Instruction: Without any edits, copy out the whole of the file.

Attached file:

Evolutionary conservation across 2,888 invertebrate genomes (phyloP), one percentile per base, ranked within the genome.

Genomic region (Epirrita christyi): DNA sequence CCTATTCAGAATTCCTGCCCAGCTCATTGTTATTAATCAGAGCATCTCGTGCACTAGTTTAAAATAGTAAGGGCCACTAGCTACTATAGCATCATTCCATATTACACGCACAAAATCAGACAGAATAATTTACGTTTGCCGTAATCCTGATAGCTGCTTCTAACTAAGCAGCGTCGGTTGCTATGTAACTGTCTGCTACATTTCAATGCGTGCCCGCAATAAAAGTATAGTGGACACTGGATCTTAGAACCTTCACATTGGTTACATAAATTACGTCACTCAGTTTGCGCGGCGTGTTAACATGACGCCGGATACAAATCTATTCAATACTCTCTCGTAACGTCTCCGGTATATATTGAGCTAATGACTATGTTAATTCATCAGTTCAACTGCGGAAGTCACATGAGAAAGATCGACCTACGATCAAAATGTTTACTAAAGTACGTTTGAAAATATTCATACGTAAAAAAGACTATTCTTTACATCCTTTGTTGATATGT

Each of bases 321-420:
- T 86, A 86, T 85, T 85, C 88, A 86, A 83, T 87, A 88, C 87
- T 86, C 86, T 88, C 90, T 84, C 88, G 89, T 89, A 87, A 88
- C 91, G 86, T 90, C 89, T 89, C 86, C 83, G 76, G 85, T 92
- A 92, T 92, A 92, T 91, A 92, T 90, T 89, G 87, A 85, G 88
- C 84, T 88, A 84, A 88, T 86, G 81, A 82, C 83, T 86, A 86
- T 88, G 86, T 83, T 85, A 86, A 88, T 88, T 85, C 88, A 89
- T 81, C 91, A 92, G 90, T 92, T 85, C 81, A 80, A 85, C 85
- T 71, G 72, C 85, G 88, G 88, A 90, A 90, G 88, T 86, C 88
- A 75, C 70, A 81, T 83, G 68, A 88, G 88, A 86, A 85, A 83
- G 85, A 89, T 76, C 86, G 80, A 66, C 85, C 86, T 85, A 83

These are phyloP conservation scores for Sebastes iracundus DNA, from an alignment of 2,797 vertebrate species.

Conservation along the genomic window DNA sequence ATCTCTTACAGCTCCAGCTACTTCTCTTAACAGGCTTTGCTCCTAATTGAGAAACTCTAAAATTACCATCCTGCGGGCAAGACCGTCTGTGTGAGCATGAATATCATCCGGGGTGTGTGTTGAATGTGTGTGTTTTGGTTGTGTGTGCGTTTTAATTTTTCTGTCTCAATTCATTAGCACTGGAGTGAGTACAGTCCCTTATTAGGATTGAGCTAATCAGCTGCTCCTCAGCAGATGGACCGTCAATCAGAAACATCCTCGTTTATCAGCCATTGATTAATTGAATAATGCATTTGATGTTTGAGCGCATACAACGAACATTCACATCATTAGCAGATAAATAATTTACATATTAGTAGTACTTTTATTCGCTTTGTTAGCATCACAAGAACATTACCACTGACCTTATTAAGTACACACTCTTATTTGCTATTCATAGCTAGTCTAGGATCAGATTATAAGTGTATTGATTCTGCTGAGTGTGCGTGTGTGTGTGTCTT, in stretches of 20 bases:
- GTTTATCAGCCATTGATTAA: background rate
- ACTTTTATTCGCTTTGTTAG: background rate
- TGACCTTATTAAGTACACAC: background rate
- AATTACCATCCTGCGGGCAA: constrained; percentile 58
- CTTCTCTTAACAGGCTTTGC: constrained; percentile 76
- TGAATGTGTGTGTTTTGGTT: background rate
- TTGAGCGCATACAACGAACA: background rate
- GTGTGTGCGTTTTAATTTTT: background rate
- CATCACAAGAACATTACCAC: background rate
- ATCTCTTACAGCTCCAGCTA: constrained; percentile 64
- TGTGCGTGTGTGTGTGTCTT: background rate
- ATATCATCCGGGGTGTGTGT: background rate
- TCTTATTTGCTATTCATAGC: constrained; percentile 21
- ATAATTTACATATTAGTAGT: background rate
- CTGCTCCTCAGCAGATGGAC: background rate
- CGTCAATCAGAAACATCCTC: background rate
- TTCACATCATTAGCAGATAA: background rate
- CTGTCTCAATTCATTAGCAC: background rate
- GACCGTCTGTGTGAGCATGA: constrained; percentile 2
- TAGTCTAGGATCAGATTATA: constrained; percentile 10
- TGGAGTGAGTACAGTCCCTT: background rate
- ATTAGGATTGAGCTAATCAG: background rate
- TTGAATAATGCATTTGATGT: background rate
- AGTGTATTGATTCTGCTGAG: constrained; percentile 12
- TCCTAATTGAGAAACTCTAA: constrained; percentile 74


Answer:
Evolutionary conservation across 2,888 invertebrate genomes (phyloP), one percentile per base, ranked within the genome.

Genomic region (Epirrita christyi): DNA sequence CCTATTCAGAATTCCTGCCCAGCTCATTGTTATTAATCAGAGCATCTCGTGCACTAGTTTAAAATAGTAAGGGCCACTAGCTACTATAGCATCATTCCATATTACACGCACAAAATCAGACAGAATAATTTACGTTTGCCGTAATCCTGATAGCTGCTTCTAACTAAGCAGCGTCGGTTGCTATGTAACTGTCTGCTACATTTCAATGCGTGCCCGCAATAAAAGTATAGTGGACACTGGATCTTAGAACCTTCACATTGGTTACATAAATTACGTCACTCAGTTTGCGCGGCGTGTTAACATGACGCCGGATACAAATCTATTCAATACTCTCTCGTAACGTCTCCGGTATATATTGAGCTAATGACTATGTTAATTCATCAGTTCAACTGCGGAAGTCACATGAGAAAGATCGACCTACGATCAAAATGTTTACTAAAGTACGTTTGAAAATATTCATACGTAAAAAAGACTATTCTTTACATCCTTTGTTGATATGT

Each of bases 321-420:
- T 86, A 86, T 85, T 85, C 88, A 86, A 83, T 87, A 88, C 87
- T 86, C 86, T 88, C 90, T 84, C 88, G 89, T 89, A 87, A 88
- C 91, G 86, T 90, C 89, T 89, C 86, C 83, G 76, G 85, T 92
- A 92, T 92, A 92, T 91, A 92, T 90, T 89, G 87, A 85, G 88
- C 84, T 88, A 84, A 88, T 86, G 81, A 82, C 83, T 86, A 86
- T 88, G 86, T 83, T 85, A 86, A 88, T 88, T 85, C 88, A 89
- T 81, C 91, A 92, G 90, T 92, T 85, C 81, A 80, A 85, C 85
- T 71, G 72, C 85, G 88, G 88, A 90, A 90, G 88, T 86, C 88
- A 75, C 70, A 81, T 83, G 68, A 88, G 88, A 86, A 85, A 83
- G 85, A 89, T 76, C 86, G 80, A 66, C 85, C 86, T 85, A 83

These are phyloP conservation scores for Sebastes iracundus DNA, from an alignment of 2,797 vertebrate species.

Conservation along the genomic window DNA sequence ATCTCTTACAGCTCCAGCTACTTCTCTTAACAGGCTTTGCTCCTAATTGAGAAACTCTAAAATTACCATCCTGCGGGCAAGACCGTCTGTGTGAGCATGAATATCATCCGGGGTGTGTGTTGAATGTGTGTGTTTTGGTTGTGTGTGCGTTTTAATTTTTCTGTCTCAATTCATTAGCACTGGAGTGAGTACAGTCCCTTATTAGGATTGAGCTAATCAGCTGCTCCTCAGCAGATGGACCGTCAATCAGAAACATCCTCGTTTATCAGCCATTGATTAATTGAATAATGCATTTGATGTTTGAGCGCATACAACGAACATTCACATCATTAGCAGATAAATAATTTACATATTAGTAGTACTTTTATTCGCTTTGTTAGCATCACAAGAACATTACCACTGACCTTATTAAGTACACACTCTTATTTGCTATTCATAGCTAGTCTAGGATCAGATTATAAGTGTATTGATTCTGCTGAGTGTGCGTGTGTGTGTGTCTT, in stretches of 20 bases:
- GTTTATCAGCCATTGATTAA: background rate
- ACTTTTATTCGCTTTGTTAG: background rate
- TGACCTTATTAAGTACACAC: background rate
- AATTACCATCCTGCGGGCAA: constrained; percentile 58
- CTTCTCTTAACAGGCTTTGC: constrained; percentile 76
- TGAATGTGTGTGTTTTGGTT: background rate
- TTGAGCGCATACAACGAACA: background rate
- GTGTGTGCGTTTTAATTTTT: background rate
- CATCACAAGAACATTACCAC: background rate
- ATCTCTTACAGCTCCAGCTA: constrained; percentile 64
- TGTGCGTGTGTGTGTGTCTT: background rate
- ATATCATCCGGGGTGTGTGT: background rate
- TCTTATTTGCTATTCATAGC: constrained; percentile 21
- ATAATTTACATATTAGTAGT: background rate
- CTGCTCCTCAGCAGATGGAC: background rate
- CGTCAATCAGAAACATCCTC: background rate
- TTCACATCATTAGCAGATAA: background rate
- CTGTCTCAATTCATTAGCAC: background rate
- GACCGTCTGTGTGAGCATGA: constrained; percentile 2
- TAGTCTAGGATCAGATTATA: constrained; percentile 10
- TGGAGTGAGTACAGTCCCTT: background rate
- ATTAGGATTGAGCTAATCAG: background rate
- TTGAATAATGCATTTGATGT: background rate
- AGTGTATTGATTCTGCTGAG: constrained; percentile 12
- TCCTAATTGAGAAACTCTAA: constrained; percentile 74